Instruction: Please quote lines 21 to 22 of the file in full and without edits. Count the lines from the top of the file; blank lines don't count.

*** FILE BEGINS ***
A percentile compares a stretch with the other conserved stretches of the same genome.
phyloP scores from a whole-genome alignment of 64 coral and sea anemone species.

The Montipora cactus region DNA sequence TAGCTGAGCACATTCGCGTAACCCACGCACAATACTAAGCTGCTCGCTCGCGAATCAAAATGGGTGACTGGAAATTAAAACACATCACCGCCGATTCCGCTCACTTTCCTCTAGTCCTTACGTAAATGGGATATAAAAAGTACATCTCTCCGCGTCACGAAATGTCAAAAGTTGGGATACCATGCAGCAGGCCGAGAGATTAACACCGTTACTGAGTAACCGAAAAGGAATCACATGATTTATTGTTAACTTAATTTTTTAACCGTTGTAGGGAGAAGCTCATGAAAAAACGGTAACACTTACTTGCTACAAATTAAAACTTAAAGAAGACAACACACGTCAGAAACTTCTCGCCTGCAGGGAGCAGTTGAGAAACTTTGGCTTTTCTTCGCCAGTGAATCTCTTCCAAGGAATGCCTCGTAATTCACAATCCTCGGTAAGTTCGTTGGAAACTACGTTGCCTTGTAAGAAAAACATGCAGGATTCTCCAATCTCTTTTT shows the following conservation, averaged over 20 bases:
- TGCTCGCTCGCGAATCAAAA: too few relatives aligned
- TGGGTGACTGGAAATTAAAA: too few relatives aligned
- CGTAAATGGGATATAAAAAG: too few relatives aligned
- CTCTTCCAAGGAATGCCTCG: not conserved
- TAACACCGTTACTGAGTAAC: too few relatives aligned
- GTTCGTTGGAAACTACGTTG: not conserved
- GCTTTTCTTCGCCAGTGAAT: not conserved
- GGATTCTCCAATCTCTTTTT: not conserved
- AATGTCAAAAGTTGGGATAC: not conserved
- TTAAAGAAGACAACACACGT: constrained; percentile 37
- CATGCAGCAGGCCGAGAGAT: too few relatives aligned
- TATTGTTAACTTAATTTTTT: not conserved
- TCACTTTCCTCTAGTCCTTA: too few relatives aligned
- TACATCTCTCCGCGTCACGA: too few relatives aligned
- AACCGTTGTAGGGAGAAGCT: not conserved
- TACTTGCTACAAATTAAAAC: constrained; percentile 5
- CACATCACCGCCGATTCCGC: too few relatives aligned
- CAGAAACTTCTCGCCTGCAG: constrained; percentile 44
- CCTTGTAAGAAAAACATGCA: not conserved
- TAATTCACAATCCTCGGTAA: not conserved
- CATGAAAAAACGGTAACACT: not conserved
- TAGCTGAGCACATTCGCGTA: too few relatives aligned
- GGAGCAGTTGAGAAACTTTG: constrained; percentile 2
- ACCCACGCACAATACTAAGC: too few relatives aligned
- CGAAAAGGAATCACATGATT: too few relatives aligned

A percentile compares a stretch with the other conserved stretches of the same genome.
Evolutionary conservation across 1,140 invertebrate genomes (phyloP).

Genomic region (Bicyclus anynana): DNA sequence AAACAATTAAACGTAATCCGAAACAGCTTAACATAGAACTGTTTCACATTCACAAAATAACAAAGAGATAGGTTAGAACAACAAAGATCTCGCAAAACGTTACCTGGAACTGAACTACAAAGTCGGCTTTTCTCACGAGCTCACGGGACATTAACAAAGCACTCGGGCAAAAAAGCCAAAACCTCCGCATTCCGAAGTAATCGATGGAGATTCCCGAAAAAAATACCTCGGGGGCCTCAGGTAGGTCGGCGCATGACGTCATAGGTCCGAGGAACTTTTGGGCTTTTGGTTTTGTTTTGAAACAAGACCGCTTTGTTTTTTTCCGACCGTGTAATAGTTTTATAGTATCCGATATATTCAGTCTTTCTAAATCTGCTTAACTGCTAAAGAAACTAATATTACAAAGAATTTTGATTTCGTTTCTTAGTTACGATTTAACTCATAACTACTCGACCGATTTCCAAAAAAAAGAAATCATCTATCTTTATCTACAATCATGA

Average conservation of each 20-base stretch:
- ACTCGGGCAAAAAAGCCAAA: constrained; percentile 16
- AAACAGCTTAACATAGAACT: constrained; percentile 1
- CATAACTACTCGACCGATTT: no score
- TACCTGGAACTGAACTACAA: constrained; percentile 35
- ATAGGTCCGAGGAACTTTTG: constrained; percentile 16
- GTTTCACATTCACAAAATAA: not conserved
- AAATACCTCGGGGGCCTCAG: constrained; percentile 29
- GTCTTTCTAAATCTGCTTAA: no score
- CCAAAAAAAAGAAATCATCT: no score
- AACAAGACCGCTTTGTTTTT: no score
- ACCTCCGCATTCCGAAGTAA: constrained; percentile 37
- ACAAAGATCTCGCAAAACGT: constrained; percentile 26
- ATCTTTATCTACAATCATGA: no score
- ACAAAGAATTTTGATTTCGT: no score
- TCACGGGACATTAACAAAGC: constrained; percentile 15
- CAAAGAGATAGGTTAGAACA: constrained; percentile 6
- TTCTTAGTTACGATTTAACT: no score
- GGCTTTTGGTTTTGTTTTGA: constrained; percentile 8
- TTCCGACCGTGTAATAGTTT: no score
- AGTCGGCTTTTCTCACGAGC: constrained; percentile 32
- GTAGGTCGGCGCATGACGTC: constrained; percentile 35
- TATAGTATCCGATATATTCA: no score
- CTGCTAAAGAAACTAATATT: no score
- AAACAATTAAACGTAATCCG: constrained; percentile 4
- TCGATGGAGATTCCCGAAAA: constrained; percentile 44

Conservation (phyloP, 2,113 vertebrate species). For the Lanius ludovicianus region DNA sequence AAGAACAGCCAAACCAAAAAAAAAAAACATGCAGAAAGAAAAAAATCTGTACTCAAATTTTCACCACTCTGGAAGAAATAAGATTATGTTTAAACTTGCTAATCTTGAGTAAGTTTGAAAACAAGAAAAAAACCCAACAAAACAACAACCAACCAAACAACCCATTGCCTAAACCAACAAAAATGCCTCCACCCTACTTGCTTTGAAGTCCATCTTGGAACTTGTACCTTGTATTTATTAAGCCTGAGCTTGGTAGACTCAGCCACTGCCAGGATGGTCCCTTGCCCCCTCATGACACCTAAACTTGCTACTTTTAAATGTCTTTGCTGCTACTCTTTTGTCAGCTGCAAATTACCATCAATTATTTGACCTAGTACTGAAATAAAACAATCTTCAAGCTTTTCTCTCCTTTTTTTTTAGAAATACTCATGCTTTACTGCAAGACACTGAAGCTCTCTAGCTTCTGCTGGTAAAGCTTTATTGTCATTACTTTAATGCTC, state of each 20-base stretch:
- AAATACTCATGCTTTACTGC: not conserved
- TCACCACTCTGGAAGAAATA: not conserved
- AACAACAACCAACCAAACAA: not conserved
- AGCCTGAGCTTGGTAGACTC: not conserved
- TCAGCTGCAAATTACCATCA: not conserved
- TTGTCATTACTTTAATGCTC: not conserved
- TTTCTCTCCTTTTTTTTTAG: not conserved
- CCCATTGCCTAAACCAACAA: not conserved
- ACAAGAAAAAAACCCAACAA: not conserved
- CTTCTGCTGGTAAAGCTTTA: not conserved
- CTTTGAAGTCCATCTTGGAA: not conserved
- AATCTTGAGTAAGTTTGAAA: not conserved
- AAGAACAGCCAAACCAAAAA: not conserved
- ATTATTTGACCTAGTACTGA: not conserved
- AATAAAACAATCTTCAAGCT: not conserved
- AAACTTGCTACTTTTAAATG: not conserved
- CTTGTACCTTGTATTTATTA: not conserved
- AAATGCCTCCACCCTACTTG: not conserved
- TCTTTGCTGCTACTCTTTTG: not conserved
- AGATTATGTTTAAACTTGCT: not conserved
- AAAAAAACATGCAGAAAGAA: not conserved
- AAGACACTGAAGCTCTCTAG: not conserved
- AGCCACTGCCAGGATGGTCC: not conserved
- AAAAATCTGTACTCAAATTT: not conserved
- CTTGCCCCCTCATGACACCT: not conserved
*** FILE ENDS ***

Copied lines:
- CAGAAACTTCTCGCCTGCAG: constrained; percentile 44
- CCTTGTAAGAAAAACATGCA: not conserved